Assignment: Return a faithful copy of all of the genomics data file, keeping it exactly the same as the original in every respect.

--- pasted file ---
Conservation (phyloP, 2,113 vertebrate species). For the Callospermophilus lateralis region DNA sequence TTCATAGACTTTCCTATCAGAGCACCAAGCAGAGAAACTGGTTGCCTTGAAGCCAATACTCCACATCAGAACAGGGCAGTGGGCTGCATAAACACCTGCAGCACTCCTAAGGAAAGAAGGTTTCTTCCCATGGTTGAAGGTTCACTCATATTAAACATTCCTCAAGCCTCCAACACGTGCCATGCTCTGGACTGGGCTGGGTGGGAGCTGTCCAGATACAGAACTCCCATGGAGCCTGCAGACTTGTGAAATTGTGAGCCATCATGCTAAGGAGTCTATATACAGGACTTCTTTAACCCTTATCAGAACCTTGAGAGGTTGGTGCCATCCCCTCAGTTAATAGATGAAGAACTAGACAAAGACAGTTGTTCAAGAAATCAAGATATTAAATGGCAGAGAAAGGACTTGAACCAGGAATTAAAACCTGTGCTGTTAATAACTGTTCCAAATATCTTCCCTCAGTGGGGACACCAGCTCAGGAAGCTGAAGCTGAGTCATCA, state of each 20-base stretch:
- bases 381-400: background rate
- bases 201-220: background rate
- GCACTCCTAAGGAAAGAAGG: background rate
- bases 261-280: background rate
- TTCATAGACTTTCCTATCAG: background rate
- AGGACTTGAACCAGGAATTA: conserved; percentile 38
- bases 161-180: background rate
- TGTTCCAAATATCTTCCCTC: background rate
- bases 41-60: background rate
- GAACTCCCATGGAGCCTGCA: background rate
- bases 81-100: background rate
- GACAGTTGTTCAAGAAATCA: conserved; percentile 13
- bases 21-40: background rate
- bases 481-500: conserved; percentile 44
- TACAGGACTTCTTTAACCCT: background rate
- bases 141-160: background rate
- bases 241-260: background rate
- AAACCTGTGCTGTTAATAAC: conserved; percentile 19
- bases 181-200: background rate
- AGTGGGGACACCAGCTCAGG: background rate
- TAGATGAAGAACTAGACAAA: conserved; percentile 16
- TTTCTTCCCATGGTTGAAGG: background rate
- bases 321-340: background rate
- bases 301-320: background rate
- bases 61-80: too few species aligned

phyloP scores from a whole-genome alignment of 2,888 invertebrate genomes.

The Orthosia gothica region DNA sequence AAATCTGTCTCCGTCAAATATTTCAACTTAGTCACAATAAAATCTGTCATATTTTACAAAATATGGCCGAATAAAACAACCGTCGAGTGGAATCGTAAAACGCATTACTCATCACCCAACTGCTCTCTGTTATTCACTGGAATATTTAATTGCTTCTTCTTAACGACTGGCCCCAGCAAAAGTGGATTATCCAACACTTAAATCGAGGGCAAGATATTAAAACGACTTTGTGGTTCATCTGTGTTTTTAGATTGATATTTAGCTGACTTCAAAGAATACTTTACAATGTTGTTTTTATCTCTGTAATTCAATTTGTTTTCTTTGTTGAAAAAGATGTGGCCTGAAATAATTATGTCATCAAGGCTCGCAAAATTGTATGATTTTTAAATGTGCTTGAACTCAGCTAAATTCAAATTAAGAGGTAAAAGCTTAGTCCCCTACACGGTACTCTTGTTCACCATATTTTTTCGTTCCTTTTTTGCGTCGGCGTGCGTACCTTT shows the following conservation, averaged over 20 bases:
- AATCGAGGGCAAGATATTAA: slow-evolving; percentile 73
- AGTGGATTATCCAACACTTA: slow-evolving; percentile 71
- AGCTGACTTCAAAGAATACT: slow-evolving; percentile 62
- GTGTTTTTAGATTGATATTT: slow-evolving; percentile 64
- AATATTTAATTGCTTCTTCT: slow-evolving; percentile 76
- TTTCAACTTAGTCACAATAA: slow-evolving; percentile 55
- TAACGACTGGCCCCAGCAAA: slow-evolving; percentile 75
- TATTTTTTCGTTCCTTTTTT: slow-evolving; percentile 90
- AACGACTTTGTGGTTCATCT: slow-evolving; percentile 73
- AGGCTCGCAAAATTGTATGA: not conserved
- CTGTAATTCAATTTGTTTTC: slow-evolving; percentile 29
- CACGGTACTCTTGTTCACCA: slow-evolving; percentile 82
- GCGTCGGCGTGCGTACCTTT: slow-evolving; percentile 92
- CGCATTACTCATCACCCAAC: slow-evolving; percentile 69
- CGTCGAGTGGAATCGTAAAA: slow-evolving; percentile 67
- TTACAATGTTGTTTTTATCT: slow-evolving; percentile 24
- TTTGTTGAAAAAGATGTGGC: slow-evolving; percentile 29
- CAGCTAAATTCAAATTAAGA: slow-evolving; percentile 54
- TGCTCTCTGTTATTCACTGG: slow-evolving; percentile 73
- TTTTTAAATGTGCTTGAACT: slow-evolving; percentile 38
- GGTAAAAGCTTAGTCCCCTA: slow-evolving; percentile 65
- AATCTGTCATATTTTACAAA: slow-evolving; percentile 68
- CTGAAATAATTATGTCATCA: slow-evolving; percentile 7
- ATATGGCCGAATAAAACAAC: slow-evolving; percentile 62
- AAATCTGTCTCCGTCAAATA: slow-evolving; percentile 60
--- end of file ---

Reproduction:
Conservation (phyloP, 2,113 vertebrate species). For the Callospermophilus lateralis region DNA sequence TTCATAGACTTTCCTATCAGAGCACCAAGCAGAGAAACTGGTTGCCTTGAAGCCAATACTCCACATCAGAACAGGGCAGTGGGCTGCATAAACACCTGCAGCACTCCTAAGGAAAGAAGGTTTCTTCCCATGGTTGAAGGTTCACTCATATTAAACATTCCTCAAGCCTCCAACACGTGCCATGCTCTGGACTGGGCTGGGTGGGAGCTGTCCAGATACAGAACTCCCATGGAGCCTGCAGACTTGTGAAATTGTGAGCCATCATGCTAAGGAGTCTATATACAGGACTTCTTTAACCCTTATCAGAACCTTGAGAGGTTGGTGCCATCCCCTCAGTTAATAGATGAAGAACTAGACAAAGACAGTTGTTCAAGAAATCAAGATATTAAATGGCAGAGAAAGGACTTGAACCAGGAATTAAAACCTGTGCTGTTAATAACTGTTCCAAATATCTTCCCTCAGTGGGGACACCAGCTCAGGAAGCTGAAGCTGAGTCATCA, state of each 20-base stretch:
- bases 381-400: background rate
- bases 201-220: background rate
- GCACTCCTAAGGAAAGAAGG: background rate
- bases 261-280: background rate
- TTCATAGACTTTCCTATCAG: background rate
- AGGACTTGAACCAGGAATTA: conserved; percentile 38
- bases 161-180: background rate
- TGTTCCAAATATCTTCCCTC: background rate
- bases 41-60: background rate
- GAACTCCCATGGAGCCTGCA: background rate
- bases 81-100: background rate
- GACAGTTGTTCAAGAAATCA: conserved; percentile 13
- bases 21-40: background rate
- bases 481-500: conserved; percentile 44
- TACAGGACTTCTTTAACCCT: background rate
- bases 141-160: background rate
- bases 241-260: background rate
- AAACCTGTGCTGTTAATAAC: conserved; percentile 19
- bases 181-200: background rate
- AGTGGGGACACCAGCTCAGG: background rate
- TAGATGAAGAACTAGACAAA: conserved; percentile 16
- TTTCTTCCCATGGTTGAAGG: background rate
- bases 321-340: background rate
- bases 301-320: background rate
- bases 61-80: too few species aligned

phyloP scores from a whole-genome alignment of 2,888 invertebrate genomes.

The Orthosia gothica region DNA sequence AAATCTGTCTCCGTCAAATATTTCAACTTAGTCACAATAAAATCTGTCATATTTTACAAAATATGGCCGAATAAAACAACCGTCGAGTGGAATCGTAAAACGCATTACTCATCACCCAACTGCTCTCTGTTATTCACTGGAATATTTAATTGCTTCTTCTTAACGACTGGCCCCAGCAAAAGTGGATTATCCAACACTTAAATCGAGGGCAAGATATTAAAACGACTTTGTGGTTCATCTGTGTTTTTAGATTGATATTTAGCTGACTTCAAAGAATACTTTACAATGTTGTTTTTATCTCTGTAATTCAATTTGTTTTCTTTGTTGAAAAAGATGTGGCCTGAAATAATTATGTCATCAAGGCTCGCAAAATTGTATGATTTTTAAATGTGCTTGAACTCAGCTAAATTCAAATTAAGAGGTAAAAGCTTAGTCCCCTACACGGTACTCTTGTTCACCATATTTTTTCGTTCCTTTTTTGCGTCGGCGTGCGTACCTTT shows the following conservation, averaged over 20 bases:
- AATCGAGGGCAAGATATTAA: slow-evolving; percentile 73
- AGTGGATTATCCAACACTTA: slow-evolving; percentile 71
- AGCTGACTTCAAAGAATACT: slow-evolving; percentile 62
- GTGTTTTTAGATTGATATTT: slow-evolving; percentile 64
- AATATTTAATTGCTTCTTCT: slow-evolving; percentile 76
- TTTCAACTTAGTCACAATAA: slow-evolving; percentile 55
- TAACGACTGGCCCCAGCAAA: slow-evolving; percentile 75
- TATTTTTTCGTTCCTTTTTT: slow-evolving; percentile 90
- AACGACTTTGTGGTTCATCT: slow-evolving; percentile 73
- AGGCTCGCAAAATTGTATGA: not conserved
- CTGTAATTCAATTTGTTTTC: slow-evolving; percentile 29
- CACGGTACTCTTGTTCACCA: slow-evolving; percentile 82
- GCGTCGGCGTGCGTACCTTT: slow-evolving; percentile 92
- CGCATTACTCATCACCCAAC: slow-evolving; percentile 69
- CGTCGAGTGGAATCGTAAAA: slow-evolving; percentile 67
- TTACAATGTTGTTTTTATCT: slow-evolving; percentile 24
- TTTGTTGAAAAAGATGTGGC: slow-evolving; percentile 29
- CAGCTAAATTCAAATTAAGA: slow-evolving; percentile 54
- TGCTCTCTGTTATTCACTGG: slow-evolving; percentile 73
- TTTTTAAATGTGCTTGAACT: slow-evolving; percentile 38
- GGTAAAAGCTTAGTCCCCTA: slow-evolving; percentile 65
- AATCTGTCATATTTTACAAA: slow-evolving; percentile 68
- CTGAAATAATTATGTCATCA: slow-evolving; percentile 7
- ATATGGCCGAATAAAACAAC: slow-evolving; percentile 62
- AAATCTGTCTCCGTCAAATA: slow-evolving; percentile 60